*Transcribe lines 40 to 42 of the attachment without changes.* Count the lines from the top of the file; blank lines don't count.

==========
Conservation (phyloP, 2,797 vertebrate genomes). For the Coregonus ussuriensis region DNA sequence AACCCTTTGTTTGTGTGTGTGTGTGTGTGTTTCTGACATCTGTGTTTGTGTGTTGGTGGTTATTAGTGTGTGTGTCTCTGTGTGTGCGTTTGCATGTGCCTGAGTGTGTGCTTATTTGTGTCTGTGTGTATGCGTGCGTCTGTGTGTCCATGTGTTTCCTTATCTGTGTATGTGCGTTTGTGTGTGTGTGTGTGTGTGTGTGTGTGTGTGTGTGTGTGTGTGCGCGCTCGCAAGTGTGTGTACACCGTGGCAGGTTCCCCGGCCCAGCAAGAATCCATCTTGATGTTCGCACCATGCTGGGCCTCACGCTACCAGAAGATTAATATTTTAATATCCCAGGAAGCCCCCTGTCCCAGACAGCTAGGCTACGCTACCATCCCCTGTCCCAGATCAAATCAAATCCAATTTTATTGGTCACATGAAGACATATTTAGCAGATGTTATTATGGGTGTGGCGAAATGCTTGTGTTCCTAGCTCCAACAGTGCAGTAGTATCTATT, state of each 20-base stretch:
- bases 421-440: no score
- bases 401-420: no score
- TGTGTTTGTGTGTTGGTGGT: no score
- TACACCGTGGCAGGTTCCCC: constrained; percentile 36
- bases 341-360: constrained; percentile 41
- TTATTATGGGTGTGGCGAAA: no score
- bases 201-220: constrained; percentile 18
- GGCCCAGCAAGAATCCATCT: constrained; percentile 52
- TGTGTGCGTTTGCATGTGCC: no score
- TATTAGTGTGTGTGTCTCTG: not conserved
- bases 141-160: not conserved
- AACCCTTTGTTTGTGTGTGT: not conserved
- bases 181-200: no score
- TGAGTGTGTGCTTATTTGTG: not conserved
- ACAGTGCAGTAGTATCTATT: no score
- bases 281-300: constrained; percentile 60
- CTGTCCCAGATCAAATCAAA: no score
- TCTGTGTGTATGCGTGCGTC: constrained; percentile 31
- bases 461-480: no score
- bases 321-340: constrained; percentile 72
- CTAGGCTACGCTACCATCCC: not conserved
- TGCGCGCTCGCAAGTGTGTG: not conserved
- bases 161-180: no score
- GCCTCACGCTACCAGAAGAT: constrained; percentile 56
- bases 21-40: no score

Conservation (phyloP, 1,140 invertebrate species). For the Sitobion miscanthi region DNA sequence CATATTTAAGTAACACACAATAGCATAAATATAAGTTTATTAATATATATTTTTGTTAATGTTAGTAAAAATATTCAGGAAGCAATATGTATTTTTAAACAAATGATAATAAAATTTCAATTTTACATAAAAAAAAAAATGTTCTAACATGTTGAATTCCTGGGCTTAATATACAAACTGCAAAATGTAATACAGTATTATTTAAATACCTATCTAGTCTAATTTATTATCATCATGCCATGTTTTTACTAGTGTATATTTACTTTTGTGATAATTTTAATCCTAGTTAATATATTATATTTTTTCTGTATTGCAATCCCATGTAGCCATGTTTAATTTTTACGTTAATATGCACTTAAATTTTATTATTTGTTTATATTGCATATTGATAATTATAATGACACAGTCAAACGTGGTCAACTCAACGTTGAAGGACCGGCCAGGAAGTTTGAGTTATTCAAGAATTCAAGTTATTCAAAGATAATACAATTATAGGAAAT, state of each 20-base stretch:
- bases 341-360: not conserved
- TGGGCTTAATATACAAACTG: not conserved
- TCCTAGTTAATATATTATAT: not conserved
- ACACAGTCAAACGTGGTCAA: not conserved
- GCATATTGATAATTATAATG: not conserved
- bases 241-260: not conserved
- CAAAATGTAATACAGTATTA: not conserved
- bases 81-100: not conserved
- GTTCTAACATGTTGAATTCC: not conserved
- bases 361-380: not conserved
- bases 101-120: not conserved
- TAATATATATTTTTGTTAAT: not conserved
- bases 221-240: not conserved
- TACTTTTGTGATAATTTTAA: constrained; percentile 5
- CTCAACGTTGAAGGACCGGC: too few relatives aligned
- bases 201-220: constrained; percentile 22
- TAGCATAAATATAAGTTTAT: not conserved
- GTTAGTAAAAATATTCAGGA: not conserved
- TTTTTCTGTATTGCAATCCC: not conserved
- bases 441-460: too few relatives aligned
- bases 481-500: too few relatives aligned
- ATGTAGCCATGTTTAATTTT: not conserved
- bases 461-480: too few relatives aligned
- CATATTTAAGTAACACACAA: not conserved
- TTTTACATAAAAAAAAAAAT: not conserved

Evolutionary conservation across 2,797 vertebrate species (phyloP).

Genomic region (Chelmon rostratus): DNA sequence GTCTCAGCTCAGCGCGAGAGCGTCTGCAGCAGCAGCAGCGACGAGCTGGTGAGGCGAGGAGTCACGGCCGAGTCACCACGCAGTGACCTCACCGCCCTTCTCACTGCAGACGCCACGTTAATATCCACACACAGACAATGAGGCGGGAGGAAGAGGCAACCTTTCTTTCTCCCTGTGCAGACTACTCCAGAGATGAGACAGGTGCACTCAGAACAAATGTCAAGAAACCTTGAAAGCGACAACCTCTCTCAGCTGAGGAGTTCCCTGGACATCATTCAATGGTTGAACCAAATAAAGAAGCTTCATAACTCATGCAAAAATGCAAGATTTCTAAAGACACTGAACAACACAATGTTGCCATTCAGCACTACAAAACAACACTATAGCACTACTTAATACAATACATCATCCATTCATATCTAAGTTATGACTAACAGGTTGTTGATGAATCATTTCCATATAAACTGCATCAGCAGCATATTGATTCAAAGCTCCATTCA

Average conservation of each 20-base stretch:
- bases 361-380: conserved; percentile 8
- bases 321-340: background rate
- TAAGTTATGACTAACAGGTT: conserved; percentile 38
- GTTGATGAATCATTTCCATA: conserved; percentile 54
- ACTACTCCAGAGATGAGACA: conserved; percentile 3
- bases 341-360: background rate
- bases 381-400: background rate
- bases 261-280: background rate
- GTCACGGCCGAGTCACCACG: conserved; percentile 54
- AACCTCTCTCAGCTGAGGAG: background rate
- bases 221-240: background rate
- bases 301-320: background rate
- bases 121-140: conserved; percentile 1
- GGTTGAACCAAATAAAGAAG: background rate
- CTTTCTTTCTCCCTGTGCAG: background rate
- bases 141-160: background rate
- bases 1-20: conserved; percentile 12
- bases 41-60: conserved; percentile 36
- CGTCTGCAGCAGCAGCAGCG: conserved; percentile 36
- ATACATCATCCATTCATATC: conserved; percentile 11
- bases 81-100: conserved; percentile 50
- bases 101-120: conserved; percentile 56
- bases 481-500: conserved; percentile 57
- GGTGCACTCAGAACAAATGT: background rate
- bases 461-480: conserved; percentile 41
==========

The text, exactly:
- bases 221-240: not conserved
- TACTTTTGTGATAATTTTAA: constrained; percentile 5
- CTCAACGTTGAAGGACCGGC: too few relatives aligned